Andrew McLaughlin, Google’ senior policy counsel, expounds on Google.cn in, I think, a thoughtful and sensitive manner, below. (I await what will surely be an equally-thoughful response from Rebecca MacKinnon.) [What is it with these Berkman-Scotsment and the Internets?]
At Google we work hard to create a great experience for our users, and the level of service we’ve been able to provide in China is not something we’re proud of.
This problem could only be resolved by creating a local presence, and this week we did so, by launching Google.cn, … This wasn’t an easy choice, but in the end, we believe the course of action we’ve chosen will prove to be the right one.
…For several years, we’ve debated whether entering the Chinese market at this point in history could be consistent with our mission and values. …We ultimately reached our decision by asking ourselves which course would most effectively further Google’s mission to organize the world’s information and make it universally useful and accessible. Or, put simply: how can we provide the greatest access to information to the greatest number of people?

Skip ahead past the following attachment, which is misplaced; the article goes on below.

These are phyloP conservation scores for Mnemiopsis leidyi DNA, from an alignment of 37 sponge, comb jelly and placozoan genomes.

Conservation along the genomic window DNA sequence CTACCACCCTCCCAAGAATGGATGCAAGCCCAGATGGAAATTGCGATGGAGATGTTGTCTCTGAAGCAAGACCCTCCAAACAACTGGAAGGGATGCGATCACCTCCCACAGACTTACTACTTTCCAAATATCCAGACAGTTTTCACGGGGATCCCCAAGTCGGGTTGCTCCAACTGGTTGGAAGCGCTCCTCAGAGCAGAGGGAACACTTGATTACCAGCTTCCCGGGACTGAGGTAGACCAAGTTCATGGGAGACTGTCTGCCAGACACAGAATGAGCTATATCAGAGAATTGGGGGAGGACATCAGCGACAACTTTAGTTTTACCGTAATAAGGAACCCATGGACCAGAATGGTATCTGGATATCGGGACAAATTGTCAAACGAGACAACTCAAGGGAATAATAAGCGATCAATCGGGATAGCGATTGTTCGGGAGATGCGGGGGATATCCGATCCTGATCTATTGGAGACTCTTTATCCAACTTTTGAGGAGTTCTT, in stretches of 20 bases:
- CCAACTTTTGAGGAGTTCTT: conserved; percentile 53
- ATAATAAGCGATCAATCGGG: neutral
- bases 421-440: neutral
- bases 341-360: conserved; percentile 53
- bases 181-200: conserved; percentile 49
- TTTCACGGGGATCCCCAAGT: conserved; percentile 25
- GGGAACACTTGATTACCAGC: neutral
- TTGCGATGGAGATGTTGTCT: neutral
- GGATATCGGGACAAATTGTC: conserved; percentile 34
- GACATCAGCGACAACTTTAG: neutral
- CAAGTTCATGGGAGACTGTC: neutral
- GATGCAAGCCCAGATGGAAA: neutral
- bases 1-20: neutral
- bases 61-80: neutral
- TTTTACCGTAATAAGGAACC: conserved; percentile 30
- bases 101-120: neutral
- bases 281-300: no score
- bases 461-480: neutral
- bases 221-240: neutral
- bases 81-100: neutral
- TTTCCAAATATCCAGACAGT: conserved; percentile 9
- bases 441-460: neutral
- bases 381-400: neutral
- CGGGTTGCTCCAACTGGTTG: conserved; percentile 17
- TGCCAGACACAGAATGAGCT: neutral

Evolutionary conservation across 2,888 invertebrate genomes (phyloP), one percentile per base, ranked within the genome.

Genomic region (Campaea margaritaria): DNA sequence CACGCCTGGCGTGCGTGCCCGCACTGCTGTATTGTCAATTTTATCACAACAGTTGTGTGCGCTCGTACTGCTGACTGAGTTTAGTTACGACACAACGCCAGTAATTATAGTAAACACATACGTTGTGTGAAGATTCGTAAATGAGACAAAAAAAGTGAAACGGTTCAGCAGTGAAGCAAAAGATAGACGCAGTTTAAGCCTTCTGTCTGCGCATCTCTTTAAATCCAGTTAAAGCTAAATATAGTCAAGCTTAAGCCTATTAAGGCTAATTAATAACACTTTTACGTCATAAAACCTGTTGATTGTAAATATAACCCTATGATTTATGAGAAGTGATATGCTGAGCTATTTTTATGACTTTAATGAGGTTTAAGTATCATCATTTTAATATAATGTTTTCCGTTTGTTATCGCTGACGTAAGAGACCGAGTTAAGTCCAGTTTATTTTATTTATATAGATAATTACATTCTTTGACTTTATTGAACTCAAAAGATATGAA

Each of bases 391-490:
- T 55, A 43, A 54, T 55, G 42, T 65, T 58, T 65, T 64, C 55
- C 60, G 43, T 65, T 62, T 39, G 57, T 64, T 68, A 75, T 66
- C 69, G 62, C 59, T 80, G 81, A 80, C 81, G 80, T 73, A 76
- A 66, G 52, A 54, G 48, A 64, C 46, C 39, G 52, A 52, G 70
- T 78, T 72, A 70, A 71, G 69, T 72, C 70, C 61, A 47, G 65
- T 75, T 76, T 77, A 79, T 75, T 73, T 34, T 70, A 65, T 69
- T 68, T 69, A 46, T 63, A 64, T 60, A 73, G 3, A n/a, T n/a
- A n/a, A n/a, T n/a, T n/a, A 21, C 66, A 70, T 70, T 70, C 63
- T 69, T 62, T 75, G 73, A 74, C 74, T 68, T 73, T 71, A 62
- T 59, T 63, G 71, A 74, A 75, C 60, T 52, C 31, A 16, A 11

…We aren’t happy about what we had to do this week, and we hope that over time everyone in the world will come to enjoy full access to information. But how is that full access most likely to be achieved? We are convinced that the Internet, and its continued development through the efforts of companies like Google, will effectively contribute to openness and prosperity in the world. Our continued engagement with China is the best (perhaps only) way for Google to help bring the tremendous benefits of universal information access to all our users there…
We’re in this for the long haul. In the years to come, we’ll be making significant and growing investments in China.